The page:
U.S. approach to Walker Cup needs changing

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On this side of the pond, at least, the indelible image from last week’s Walker Cup wasn’t a high five, a hole-out or a hug.

No, the moment occurred during the closing ceremony, when U.S. captain Spider Miller, with tears welling in his eyes, was consoled on stage by one of his players, Bryson DeChambeau.

“I may have broken down a little bit,” Miller said by phone Tuesday. “I guess it was because it was a lot of work and it was all over.”

The Americans had just suffered their worst-ever loss in the biennial matches, a thorough 16 1/2 to 9 1/2 defeat that officially tilted the balance of power to the Great Britain and Ireland team over the past two decades.

After Miller’s final remarks, everyone went their separate way – some to the pro ranks, others back to college, the captain and the two mid-ams to their regular 9-to-5 jobs. But questions linger after another U.S. road loss.

Though it’s foolish to declare a state of emergency after a two-day event, what happened at Royal Lytham only highlighted many of the issues that exist surrounding the U.S. Walker Cup team, from the top-secret selection process to the mid-amateur requirement to the role of the captain.

The U.S. Walker Cup team doesn’t need a task force. It just needs a little common sense.

Start with the selection process, which the USGA guards like a nuclear code.

The blue blazers usually announce the 10 players in two waves – five guys a few weeks before the U.S. Amateur, and then the rest of the team after the Am is completed, in case there’s an American winner who wasn’t thought to be among the 10 candidates.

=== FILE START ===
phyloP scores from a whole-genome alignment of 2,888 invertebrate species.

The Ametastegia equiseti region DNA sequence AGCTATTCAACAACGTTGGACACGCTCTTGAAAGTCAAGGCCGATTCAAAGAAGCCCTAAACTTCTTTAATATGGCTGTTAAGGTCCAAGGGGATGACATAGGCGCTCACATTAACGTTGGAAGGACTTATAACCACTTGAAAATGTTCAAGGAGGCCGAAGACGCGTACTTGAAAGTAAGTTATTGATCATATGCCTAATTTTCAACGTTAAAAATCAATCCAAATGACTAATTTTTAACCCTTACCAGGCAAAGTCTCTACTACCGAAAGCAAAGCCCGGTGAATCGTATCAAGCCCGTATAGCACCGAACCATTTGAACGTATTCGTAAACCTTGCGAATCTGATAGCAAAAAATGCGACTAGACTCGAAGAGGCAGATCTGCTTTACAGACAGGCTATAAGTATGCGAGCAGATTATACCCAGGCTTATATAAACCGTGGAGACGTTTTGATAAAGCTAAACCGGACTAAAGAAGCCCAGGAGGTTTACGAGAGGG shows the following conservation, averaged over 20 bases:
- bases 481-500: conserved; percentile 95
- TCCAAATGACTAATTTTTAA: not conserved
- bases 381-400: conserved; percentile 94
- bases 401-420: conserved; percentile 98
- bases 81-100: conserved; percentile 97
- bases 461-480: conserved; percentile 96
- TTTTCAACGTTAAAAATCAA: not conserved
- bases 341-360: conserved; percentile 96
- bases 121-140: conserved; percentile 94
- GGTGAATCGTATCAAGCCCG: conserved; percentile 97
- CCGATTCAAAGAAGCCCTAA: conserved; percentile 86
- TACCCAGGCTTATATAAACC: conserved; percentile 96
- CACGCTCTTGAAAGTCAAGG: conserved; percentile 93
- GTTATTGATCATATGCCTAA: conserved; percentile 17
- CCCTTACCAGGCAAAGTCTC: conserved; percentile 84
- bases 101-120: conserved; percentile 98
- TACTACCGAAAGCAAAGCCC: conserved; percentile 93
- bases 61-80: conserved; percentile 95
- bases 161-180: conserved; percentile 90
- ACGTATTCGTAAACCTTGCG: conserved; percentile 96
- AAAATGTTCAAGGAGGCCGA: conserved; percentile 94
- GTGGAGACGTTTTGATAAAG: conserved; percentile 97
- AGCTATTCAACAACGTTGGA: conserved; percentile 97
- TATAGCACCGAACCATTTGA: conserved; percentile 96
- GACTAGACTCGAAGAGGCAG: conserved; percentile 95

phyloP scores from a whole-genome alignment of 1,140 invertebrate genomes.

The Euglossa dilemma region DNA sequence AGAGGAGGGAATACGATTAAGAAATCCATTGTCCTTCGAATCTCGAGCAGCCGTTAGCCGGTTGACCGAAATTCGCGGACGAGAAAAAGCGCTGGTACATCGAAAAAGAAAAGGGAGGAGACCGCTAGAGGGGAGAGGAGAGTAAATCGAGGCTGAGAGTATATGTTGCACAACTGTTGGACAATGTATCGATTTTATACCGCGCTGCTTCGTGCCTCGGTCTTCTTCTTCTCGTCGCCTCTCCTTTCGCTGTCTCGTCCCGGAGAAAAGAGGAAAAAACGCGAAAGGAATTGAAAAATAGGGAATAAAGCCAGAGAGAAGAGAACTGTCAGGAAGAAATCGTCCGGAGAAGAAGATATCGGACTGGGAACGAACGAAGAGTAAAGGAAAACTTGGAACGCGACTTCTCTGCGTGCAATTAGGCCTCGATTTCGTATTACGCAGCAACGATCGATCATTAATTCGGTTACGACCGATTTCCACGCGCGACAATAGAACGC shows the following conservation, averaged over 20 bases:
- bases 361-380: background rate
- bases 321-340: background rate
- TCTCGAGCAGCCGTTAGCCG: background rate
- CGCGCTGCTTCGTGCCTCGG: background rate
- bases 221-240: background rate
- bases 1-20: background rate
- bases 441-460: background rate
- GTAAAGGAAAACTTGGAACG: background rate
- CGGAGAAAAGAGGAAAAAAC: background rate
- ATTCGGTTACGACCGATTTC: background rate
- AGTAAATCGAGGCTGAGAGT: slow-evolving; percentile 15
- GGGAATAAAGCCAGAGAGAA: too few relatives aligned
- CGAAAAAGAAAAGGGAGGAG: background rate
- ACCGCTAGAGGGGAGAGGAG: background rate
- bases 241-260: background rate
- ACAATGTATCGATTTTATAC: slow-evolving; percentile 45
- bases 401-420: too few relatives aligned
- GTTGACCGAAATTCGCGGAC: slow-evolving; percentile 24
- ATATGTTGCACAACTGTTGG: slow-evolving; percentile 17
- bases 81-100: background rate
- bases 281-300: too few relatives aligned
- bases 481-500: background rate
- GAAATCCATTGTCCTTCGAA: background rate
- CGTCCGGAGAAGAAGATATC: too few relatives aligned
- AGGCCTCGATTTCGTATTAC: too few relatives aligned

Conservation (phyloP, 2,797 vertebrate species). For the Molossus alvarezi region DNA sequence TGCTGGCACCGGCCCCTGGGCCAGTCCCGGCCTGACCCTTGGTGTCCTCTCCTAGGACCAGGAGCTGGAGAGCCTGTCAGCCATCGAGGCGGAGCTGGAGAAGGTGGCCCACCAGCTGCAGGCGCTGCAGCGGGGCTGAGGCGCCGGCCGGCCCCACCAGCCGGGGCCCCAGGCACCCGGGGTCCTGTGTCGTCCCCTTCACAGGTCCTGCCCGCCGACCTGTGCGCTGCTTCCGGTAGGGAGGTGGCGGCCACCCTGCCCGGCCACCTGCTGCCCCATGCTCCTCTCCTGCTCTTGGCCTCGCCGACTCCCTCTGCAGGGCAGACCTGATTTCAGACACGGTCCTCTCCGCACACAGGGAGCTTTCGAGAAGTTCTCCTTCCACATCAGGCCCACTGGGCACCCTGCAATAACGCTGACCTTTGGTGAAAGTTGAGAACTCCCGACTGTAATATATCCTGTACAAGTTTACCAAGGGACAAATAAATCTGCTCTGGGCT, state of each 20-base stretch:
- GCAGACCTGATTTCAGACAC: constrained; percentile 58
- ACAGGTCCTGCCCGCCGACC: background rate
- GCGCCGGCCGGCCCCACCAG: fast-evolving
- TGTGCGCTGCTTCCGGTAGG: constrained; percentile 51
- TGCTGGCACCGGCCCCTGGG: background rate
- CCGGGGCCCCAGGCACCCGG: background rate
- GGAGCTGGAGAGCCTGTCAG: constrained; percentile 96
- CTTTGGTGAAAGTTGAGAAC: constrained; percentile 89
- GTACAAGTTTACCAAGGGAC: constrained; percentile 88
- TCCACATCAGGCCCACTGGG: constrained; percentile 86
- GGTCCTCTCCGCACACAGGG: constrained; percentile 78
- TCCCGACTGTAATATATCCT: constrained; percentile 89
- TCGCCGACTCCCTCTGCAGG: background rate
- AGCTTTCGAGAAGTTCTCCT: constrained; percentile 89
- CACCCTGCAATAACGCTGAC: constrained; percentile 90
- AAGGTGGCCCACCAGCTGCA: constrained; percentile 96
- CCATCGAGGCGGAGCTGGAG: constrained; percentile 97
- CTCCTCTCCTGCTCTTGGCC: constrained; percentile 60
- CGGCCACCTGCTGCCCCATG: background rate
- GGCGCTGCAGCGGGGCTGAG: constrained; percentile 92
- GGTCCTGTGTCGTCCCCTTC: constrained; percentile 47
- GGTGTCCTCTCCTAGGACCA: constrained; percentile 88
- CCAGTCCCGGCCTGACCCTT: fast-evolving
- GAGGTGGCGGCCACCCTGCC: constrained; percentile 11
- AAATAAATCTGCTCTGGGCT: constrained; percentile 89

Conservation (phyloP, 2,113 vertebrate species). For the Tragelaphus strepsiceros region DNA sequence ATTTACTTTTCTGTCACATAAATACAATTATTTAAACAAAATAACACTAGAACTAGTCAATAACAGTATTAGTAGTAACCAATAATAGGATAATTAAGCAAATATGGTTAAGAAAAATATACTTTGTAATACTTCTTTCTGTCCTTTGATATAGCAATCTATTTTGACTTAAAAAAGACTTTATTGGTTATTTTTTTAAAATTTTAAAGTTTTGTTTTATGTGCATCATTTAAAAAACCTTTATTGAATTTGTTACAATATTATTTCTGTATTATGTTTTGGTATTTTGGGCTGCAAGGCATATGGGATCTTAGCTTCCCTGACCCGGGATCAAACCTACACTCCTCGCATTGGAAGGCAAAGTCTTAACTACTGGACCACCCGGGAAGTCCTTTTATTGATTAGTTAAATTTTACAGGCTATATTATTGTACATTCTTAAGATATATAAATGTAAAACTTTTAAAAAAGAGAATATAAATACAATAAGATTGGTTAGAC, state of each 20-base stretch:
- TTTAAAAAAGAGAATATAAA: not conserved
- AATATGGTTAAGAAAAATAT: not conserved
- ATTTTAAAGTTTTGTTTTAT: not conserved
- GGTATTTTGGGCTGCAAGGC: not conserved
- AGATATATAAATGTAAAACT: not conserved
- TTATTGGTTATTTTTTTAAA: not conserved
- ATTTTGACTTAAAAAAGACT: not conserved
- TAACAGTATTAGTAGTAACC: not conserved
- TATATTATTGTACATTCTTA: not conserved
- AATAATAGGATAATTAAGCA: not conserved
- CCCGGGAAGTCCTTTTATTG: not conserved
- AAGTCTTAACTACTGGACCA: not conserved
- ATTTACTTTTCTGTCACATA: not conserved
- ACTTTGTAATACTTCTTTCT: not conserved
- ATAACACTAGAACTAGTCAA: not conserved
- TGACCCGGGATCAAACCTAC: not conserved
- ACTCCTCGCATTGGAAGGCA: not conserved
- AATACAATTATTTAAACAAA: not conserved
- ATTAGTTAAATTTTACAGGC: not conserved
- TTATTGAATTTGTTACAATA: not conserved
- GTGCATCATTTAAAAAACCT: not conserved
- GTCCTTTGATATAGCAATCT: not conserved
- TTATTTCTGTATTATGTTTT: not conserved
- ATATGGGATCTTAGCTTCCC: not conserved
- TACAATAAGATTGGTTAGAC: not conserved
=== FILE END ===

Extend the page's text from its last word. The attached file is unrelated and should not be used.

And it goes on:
How do they arrive at those first five names? No clue.

Apparently, there’s an internal points system that the committee reviews, but those results are never made public to the players, parents, fans, media - anyone. Instead, after the first five players are selected, the rest of the would-be contenders are left to wonder how they stack up because they receive, quite literally, no information about their standing.

It is unnecessarily secretive, especially when these decisions have significant ramifications; this year alone, Hunter Stewart and Denny McCarthy delayed turning pro just to have an opportunity to make the Walker Cup team.

Obviously, there needs to be some discretion, because these players are representing not just themselves but also their country, but the USGA loses all credibility by keeping players in the dark during the process. As a result, the organization never has to justify its decisions, saying only that it was a tough choice for the committee and that there were many qualified players in the mix. Heck, this year, there wasn’t even a news conference to discuss the team once it was finalized, despite a two-year run-up to the announcement.

An even more significant mistake is not allowing the captain – who should be the single most important figure in shaping the team – to have a deciding vote on which 10 players make the squad.